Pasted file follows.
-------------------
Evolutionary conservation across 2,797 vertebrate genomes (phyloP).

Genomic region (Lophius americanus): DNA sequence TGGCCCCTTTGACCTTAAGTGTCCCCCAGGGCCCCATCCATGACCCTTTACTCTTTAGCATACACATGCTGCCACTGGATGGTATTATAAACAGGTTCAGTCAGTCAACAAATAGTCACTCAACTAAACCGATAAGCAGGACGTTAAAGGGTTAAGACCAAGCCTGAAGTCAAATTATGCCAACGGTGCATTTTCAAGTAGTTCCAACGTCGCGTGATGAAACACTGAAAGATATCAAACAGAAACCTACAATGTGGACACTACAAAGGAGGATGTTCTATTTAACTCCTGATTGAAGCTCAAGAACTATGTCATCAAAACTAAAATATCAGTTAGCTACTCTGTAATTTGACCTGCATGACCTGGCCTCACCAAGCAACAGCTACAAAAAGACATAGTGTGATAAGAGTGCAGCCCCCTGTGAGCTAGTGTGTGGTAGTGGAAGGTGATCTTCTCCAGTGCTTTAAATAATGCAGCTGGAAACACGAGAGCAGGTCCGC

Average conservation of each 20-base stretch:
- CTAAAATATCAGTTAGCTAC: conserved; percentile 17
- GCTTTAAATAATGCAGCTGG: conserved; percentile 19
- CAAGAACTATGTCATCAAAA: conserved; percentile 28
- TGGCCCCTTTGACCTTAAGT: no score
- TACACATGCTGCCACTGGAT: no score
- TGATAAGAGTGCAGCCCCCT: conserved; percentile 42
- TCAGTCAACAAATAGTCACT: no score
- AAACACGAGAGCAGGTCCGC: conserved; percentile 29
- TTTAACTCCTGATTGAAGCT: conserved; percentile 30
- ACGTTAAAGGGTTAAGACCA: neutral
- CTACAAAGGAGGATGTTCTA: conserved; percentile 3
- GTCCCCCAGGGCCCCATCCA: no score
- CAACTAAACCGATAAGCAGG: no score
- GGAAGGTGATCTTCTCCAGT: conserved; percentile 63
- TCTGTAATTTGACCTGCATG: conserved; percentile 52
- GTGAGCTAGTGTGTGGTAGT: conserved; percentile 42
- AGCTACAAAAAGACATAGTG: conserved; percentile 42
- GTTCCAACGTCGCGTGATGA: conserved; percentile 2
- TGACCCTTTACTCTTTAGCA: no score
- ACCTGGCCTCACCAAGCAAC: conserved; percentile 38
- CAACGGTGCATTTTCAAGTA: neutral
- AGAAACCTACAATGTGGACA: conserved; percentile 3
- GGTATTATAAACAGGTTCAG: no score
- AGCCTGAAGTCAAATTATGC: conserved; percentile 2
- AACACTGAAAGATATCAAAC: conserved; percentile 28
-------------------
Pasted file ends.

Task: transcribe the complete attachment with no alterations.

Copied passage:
Evolutionary conservation across 2,797 vertebrate genomes (phyloP).

Genomic region (Lophius americanus): DNA sequence TGGCCCCTTTGACCTTAAGTGTCCCCCAGGGCCCCATCCATGACCCTTTACTCTTTAGCATACACATGCTGCCACTGGATGGTATTATAAACAGGTTCAGTCAGTCAACAAATAGTCACTCAACTAAACCGATAAGCAGGACGTTAAAGGGTTAAGACCAAGCCTGAAGTCAAATTATGCCAACGGTGCATTTTCAAGTAGTTCCAACGTCGCGTGATGAAACACTGAAAGATATCAAACAGAAACCTACAATGTGGACACTACAAAGGAGGATGTTCTATTTAACTCCTGATTGAAGCTCAAGAACTATGTCATCAAAACTAAAATATCAGTTAGCTACTCTGTAATTTGACCTGCATGACCTGGCCTCACCAAGCAACAGCTACAAAAAGACATAGTGTGATAAGAGTGCAGCCCCCTGTGAGCTAGTGTGTGGTAGTGGAAGGTGATCTTCTCCAGTGCTTTAAATAATGCAGCTGGAAACACGAGAGCAGGTCCGC

Average conservation of each 20-base stretch:
- CTAAAATATCAGTTAGCTAC: conserved; percentile 17
- GCTTTAAATAATGCAGCTGG: conserved; percentile 19
- CAAGAACTATGTCATCAAAA: conserved; percentile 28
- TGGCCCCTTTGACCTTAAGT: no score
- TACACATGCTGCCACTGGAT: no score
- TGATAAGAGTGCAGCCCCCT: conserved; percentile 42
- TCAGTCAACAAATAGTCACT: no score
- AAACACGAGAGCAGGTCCGC: conserved; percentile 29
- TTTAACTCCTGATTGAAGCT: conserved; percentile 30
- ACGTTAAAGGGTTAAGACCA: neutral
- CTACAAAGGAGGATGTTCTA: conserved; percentile 3
- GTCCCCCAGGGCCCCATCCA: no score
- CAACTAAACCGATAAGCAGG: no score
- GGAAGGTGATCTTCTCCAGT: conserved; percentile 63
- TCTGTAATTTGACCTGCATG: conserved; percentile 52
- GTGAGCTAGTGTGTGGTAGT: conserved; percentile 42
- AGCTACAAAAAGACATAGTG: conserved; percentile 42
- GTTCCAACGTCGCGTGATGA: conserved; percentile 2
- TGACCCTTTACTCTTTAGCA: no score
- ACCTGGCCTCACCAAGCAAC: conserved; percentile 38
- CAACGGTGCATTTTCAAGTA: neutral
- AGAAACCTACAATGTGGACA: conserved; percentile 3
- GGTATTATAAACAGGTTCAG: no score
- AGCCTGAAGTCAAATTATGC: conserved; percentile 2
- AACACTGAAAGATATCAAAC: conserved; percentile 28